Whether you’re a newly self-published author or someone who’s been around the block a few times, chances are you’ll wish that your social media following was a little more engaged.
Some writers struggle to gain a single ‘like’ online, while others who’ve patiently cultivated their following can become frustrated when even after months of building hype, many of their followers fail to buy their latest novel.
I find that there are four levels to any author’s fan community. I like to call them the Disinterested, the Interested But Lazy, the Engaged Who Don’t Follow Through, and finally, the Die Hards. The trick, as far as I’m concerned, to an effective social media campaign is to encourage followers to climb the ranks, slowly rising through the levels to become Die Hard fans.
Influencing fans isn’t always easy though, and as such, in this article I’ll talk a little about each of the three lower levels, and how you can encourage your fans to level up.
The largest of all the fan levels, the Disinterested make up basically everybody on planet Earth who is too busy or too distracted to give your writing the attention it deserves. Even if they’ve read and enjoyed your work, they don’t follow you on social media, and they don’t pay much attention when their friends share your posts.
This isn’t necessarily their fault. Life is busy, and social media is full of amazing distractions. You’re just one voice shouting in a sea of other voices, and they often don’t have time to pause, appreciate your social media post, and then comment on it or engage with you.
The trick to levelling up these fans is to encourage them to slow down and read your post. To do so, you need to fill your social media account with sharp, snappy comments, links to interesting material, or bright, eye-catching pictures.
For an excellent example of how this can be done, have a look at author Rainbow Rowell’s Facebook page. She links regularly to interesting news articles that fans of her book might enjoy, and she features a lot of artwork – whether it’s posters for her books or fan-art created by her community. In doing so, she convinces her fans to slow down and appreciate the content that she’s sharing.
So, the trick to levelling up Disinterested fans: grab their attention.
The Interested But Lazy
‘Lazy’ is perhaps a harsh word to use. These fans aren’t deliberately lethargic, and they’re often engaged enough to be reading your posts or looking at your work. They simply fail at the next hurdle: they don’t engage.
They don’t ‘like’ your posts, comment on them, or share them with others. They see your post, note it as interesting, and then keep going about their daily lives.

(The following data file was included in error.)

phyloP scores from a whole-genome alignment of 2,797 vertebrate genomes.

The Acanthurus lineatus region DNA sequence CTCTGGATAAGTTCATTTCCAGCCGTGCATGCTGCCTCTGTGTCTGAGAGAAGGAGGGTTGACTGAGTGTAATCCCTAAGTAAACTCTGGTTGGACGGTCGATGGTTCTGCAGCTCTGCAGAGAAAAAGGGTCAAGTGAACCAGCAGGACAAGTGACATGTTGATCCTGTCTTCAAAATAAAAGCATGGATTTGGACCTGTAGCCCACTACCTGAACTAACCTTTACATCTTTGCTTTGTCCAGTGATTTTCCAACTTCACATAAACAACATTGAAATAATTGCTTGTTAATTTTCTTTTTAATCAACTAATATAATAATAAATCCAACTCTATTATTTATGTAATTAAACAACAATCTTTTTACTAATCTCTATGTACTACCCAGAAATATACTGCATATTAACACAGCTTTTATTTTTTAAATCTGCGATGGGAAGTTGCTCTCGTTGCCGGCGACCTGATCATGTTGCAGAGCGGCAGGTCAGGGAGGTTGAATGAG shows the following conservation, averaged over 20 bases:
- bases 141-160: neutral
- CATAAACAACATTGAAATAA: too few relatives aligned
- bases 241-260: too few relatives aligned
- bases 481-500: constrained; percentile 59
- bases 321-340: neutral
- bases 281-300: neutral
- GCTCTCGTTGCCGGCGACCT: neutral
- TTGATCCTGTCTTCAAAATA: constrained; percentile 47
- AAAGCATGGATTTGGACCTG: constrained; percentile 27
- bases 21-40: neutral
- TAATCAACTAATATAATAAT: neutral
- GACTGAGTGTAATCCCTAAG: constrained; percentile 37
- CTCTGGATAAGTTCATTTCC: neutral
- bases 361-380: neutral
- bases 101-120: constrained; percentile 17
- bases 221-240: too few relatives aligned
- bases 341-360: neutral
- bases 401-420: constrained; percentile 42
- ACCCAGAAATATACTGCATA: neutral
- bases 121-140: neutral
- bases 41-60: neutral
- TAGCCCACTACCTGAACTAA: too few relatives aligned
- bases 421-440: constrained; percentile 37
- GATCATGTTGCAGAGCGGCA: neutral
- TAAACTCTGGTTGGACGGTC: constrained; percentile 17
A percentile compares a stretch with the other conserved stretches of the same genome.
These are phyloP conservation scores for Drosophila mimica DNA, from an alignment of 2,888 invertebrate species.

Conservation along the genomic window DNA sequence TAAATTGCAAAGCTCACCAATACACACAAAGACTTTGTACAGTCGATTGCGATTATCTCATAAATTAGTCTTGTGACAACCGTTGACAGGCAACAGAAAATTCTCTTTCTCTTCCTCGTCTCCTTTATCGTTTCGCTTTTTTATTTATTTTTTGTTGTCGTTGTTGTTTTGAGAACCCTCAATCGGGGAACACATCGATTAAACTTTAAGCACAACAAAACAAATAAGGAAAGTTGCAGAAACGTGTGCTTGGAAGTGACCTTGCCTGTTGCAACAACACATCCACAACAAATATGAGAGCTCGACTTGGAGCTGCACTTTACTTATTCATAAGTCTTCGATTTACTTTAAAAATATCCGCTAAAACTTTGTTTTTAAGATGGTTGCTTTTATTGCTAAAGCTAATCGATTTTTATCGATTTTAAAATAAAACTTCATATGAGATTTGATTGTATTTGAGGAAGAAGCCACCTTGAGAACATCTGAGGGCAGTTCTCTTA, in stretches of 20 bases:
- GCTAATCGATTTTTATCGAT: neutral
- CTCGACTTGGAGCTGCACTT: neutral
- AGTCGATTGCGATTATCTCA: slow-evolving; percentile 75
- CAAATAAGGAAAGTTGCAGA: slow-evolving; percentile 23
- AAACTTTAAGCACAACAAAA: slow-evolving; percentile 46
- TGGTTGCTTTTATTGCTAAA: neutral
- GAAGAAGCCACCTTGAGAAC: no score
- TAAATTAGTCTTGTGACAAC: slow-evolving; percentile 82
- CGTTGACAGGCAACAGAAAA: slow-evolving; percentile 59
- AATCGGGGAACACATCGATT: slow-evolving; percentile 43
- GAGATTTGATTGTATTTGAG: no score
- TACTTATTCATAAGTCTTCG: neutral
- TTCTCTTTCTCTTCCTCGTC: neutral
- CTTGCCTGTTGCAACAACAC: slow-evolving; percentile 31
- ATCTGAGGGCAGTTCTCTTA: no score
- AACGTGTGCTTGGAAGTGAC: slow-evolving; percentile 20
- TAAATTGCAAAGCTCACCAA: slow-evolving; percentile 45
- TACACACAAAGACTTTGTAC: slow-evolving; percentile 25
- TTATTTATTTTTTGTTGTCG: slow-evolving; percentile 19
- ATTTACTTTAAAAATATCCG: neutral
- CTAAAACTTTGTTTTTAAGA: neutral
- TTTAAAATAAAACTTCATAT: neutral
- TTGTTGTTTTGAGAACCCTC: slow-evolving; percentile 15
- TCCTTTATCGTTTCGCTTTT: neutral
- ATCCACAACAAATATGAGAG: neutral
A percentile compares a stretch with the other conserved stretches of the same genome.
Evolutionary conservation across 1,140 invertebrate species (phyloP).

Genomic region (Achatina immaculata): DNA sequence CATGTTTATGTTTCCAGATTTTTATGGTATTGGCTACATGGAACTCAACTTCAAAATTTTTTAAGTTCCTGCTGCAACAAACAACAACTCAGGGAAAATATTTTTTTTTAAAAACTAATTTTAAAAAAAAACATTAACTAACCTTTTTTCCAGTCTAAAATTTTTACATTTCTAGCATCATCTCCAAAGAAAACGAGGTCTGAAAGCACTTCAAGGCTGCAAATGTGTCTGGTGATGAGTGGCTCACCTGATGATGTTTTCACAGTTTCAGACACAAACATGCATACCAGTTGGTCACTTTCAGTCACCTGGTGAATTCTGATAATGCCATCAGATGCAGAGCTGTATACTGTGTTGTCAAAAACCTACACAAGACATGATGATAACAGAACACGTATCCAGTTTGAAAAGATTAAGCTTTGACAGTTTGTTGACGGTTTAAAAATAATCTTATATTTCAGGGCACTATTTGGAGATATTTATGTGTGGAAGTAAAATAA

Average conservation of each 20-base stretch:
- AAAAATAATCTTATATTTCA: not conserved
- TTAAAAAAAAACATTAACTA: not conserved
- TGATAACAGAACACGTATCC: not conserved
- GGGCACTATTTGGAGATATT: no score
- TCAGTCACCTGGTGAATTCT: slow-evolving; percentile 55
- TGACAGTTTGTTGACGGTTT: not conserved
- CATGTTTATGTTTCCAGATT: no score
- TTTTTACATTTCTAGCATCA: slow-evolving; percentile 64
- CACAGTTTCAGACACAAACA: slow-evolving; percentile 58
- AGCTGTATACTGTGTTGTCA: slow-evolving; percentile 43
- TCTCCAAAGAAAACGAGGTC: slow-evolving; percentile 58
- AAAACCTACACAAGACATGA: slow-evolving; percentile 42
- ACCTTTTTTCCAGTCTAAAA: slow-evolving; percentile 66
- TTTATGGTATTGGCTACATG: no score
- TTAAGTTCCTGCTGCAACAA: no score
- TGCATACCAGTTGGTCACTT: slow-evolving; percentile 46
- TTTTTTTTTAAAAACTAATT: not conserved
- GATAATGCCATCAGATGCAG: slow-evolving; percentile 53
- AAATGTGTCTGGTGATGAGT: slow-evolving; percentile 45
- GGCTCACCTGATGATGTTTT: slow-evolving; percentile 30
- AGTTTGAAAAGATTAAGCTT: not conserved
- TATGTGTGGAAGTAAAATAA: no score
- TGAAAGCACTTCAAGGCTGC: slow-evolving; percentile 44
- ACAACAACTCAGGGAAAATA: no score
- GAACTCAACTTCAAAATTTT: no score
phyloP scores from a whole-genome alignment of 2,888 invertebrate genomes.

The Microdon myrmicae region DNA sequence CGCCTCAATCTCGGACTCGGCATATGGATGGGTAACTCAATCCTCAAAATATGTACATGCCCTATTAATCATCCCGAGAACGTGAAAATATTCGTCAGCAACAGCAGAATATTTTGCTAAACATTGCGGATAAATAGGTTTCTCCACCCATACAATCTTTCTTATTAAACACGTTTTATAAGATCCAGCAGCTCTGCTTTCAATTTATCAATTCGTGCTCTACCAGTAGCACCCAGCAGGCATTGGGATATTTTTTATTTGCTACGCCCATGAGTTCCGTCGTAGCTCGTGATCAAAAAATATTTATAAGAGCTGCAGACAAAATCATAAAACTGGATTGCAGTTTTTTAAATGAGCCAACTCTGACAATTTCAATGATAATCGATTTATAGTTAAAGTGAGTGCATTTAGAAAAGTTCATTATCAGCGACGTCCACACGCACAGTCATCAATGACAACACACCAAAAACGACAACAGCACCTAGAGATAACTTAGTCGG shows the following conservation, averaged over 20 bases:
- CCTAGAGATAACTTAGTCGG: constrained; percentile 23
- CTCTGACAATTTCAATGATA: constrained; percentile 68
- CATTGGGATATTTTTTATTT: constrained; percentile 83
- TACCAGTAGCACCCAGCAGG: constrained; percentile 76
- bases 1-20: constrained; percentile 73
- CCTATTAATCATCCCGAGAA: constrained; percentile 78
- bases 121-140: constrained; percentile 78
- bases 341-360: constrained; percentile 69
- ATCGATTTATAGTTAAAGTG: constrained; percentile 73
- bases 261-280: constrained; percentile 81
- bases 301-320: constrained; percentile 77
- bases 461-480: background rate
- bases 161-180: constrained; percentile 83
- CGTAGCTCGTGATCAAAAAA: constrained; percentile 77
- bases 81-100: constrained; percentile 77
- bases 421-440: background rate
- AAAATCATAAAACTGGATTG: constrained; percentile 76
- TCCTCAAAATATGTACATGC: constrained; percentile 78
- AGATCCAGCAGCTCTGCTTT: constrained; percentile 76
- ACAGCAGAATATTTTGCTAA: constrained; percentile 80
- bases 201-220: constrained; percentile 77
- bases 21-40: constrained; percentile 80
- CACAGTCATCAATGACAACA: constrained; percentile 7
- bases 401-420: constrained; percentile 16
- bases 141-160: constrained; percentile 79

Drawing out shy fans enough to get them talking about you can be difficult, and you’ll have to bait them out. Try asking direct questions or encouraging discussions. Run contests for the best answer, or offer some other incentive to them to convince them to try engaging more, even if all they do is ‘like’ a post.
New York Times Bestseller Marissa Meyer does an excellent job of encouraging discussions on her Facebook page. She posts regularly from a very honest perspective, giving followers a glimpse of her personal thoughts and opinions. She talks about her own favorite books, and she runs contests for fans to get involved and create or contribute to the online community in return for fun prizes.
In order to level up the Interested But Lazy, encourage them to engage.
The Engaged Who Don’t Follow Through
Probably the smallest segment of your following, the Engaged Who Don’t Follow Through are vocal about their love for your work. They’ll like and share your comments sometimes, and they’ll be eager to talk to you and tell you how excited they are for your upcoming book. Yet, when your book launches, they are nowhere to be seen. They talk big, but fail to actually buy your work.
The Engaged Who Don’t Follow Through might also fall short of their promises in other ways: they might buy and love your book, but they won’t leave reviews online. They might ‘like’ your tweet, but won’t retweet it to their own audience. In many ways, this level of fans are nice to have, but they’re falling short of their full potential.
Sadly, there is no magic formula for converting these fans into solid book sales or helpful online evangelists. All you can do is be persistent – keep asking for their support, and keep reminding them of the easiest way to buy your books.
Have a look at author Sonia Faleiro’s Facebook page. Almost every post involves a call to action – these range from a polite request to read and share an article she’s written, to a plea that followers download her latest book. Sonia Faleiro’s followers are constantly being asked to do something, and she makes it clear that her fandom is not designed to be a passive experience.
Leveling up the Engaged Who Don’t Follow Through involves a call to action.
The Die Hards
If you keep pushing your following to grow and level up, you’ll see spectacular results. It doesn’t matter whether your following features three fans or three million: by politely but consistently sharing engaging content, encouraging discussion and calling your followers to action, you’ll increase the number of Die Hard fans who’ll willingly follow you and your writing to the end of the Earth.
Have you had any experience with these tactics? Do you have any tips on how to help followers to level up? We’d love to hear your thoughts: please feel free to share in the comments below.